The Start of a Story

This story started with a story. It might sound unusual but many good stories appear to be that way. Creative artists have often said they sense something come through them to create. It has been referred to as being in ‘flow’, or some have even compared it to a feeling of a visitor that arrives fast and unpronounced, demanding immediate action of ink to paper to capture it before it’s gone. What if creativity is conscious and, like a trusted friend or mentor, it gives us energy, gently imprinting us with ideas and the necessary inspiration to act upon them. The ideas are all around and accessible to all, like the air we breathe, and whoever welcomes it in will express it in their own unique way.

I’ve had the honour and privilege of such an experience on many occasions but it was a particular evening in 2005 that changed my life. The words flowed out with simplicity and energy. I was not thinking or doing anything but allowing it to express. I was energized and worked all night without feeling tired.

Little Star has a Big Dream. The idea: a children’s book that would inspire imagination and ignite intuitive passion and the expression of creativity. It was a story about possibilities, if we have the courage to believe in them. But the story was never published or even shared with anyone other than a few close friends. It wasn’t so much the story itself, but what the story inspired.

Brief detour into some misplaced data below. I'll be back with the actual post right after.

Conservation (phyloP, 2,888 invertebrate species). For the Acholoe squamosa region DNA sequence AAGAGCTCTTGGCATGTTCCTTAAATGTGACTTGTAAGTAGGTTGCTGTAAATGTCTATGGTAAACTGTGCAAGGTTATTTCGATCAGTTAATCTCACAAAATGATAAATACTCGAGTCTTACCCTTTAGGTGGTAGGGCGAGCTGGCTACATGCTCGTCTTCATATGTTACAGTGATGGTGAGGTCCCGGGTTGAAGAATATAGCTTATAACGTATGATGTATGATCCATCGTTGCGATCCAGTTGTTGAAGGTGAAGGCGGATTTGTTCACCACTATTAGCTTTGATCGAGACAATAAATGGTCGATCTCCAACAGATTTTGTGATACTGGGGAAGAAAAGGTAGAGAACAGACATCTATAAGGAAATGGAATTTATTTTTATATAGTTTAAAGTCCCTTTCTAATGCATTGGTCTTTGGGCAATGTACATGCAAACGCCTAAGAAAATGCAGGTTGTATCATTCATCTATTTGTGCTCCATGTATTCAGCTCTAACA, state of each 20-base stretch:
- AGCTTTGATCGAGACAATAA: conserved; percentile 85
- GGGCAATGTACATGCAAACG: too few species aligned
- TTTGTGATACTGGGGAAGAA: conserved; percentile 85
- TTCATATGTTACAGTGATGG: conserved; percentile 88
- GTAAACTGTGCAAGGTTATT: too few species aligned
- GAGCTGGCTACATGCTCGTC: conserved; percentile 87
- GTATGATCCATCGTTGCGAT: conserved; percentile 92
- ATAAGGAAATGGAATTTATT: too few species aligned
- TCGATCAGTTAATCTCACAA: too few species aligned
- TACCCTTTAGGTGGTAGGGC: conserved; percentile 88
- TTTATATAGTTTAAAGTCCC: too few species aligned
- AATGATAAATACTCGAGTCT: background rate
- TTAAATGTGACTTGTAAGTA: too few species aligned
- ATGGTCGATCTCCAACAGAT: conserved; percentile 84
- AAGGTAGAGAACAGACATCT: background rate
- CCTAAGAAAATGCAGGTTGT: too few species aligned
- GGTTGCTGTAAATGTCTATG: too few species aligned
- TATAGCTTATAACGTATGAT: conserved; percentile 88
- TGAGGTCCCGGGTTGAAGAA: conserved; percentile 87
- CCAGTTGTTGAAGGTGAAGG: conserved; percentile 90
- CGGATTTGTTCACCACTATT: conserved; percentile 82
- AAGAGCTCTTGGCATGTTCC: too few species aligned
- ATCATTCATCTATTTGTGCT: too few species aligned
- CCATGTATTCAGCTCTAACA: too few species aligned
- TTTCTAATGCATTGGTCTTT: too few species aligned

Months later I worked, fueled by inspiration, to make connections in the community. The idea: to help youth discover their passion or source for creative expression, trust their intuition, and be empowered to contribute to others while doing what they loved. I told person after person what I was trying to do, asking if they wanted to be involved or if they knew who else I could talk to that could help.

Months passed. The idea evolved, as everything does. The name of the project moved from Joining Generations to become Fusion Symposiums and moved from being a community project to become a community event. I had never been a part of coordinating an event like this and despite fear or nervousness, we kept going forward.